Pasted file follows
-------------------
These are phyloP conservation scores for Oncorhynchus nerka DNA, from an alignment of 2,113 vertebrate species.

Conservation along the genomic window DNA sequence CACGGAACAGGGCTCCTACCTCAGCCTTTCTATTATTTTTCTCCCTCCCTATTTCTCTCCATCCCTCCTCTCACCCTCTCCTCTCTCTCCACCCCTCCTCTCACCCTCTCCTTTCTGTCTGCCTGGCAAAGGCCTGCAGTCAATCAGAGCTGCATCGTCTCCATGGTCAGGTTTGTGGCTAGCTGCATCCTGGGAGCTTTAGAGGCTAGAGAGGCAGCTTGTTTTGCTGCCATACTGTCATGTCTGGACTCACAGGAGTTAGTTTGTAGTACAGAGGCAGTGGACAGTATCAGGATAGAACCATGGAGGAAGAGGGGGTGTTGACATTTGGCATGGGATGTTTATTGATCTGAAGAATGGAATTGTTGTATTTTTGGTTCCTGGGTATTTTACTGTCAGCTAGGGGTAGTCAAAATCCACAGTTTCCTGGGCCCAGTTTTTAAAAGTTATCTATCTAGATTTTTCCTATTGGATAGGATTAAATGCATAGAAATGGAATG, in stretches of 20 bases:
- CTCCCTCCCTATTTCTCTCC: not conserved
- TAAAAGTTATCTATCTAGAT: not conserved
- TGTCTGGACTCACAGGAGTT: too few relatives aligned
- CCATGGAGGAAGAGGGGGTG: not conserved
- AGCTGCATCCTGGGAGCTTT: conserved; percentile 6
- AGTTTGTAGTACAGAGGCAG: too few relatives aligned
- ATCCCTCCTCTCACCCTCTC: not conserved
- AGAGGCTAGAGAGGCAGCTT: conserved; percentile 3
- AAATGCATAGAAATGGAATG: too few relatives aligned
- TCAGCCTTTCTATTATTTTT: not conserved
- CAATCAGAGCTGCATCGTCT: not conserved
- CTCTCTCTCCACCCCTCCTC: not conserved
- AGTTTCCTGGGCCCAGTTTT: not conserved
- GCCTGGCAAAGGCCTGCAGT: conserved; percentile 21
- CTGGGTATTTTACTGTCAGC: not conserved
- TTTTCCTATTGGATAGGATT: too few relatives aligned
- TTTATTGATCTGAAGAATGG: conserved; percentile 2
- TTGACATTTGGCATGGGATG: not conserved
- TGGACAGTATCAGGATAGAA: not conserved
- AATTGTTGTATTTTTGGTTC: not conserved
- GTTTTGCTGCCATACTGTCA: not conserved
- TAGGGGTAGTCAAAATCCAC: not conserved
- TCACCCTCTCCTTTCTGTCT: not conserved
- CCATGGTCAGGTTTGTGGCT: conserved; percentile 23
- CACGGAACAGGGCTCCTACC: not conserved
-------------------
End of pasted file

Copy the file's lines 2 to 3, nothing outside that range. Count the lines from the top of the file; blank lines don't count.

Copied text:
Conservation along the genomic window DNA sequence CACGGAACAGGGCTCCTACCTCAGCCTTTCTATTATTTTTCTCCCTCCCTATTTCTCTCCATCCCTCCTCTCACCCTCTCCTCTCTCTCCACCCCTCCTCTCACCCTCTCCTTTCTGTCTGCCTGGCAAAGGCCTGCAGTCAATCAGAGCTGCATCGTCTCCATGGTCAGGTTTGTGGCTAGCTGCATCCTGGGAGCTTTAGAGGCTAGAGAGGCAGCTTGTTTTGCTGCCATACTGTCATGTCTGGACTCACAGGAGTTAGTTTGTAGTACAGAGGCAGTGGACAGTATCAGGATAGAACCATGGAGGAAGAGGGGGTGTTGACATTTGGCATGGGATGTTTATTGATCTGAAGAATGGAATTGTTGTATTTTTGGTTCCTGGGTATTTTACTGTCAGCTAGGGGTAGTCAAAATCCACAGTTTCCTGGGCCCAGTTTTTAAAAGTTATCTATCTAGATTTTTCCTATTGGATAGGATTAAATGCATAGAAATGGAATG, in stretches of 20 bases:
- CTCCCTCCCTATTTCTCTCC: not conserved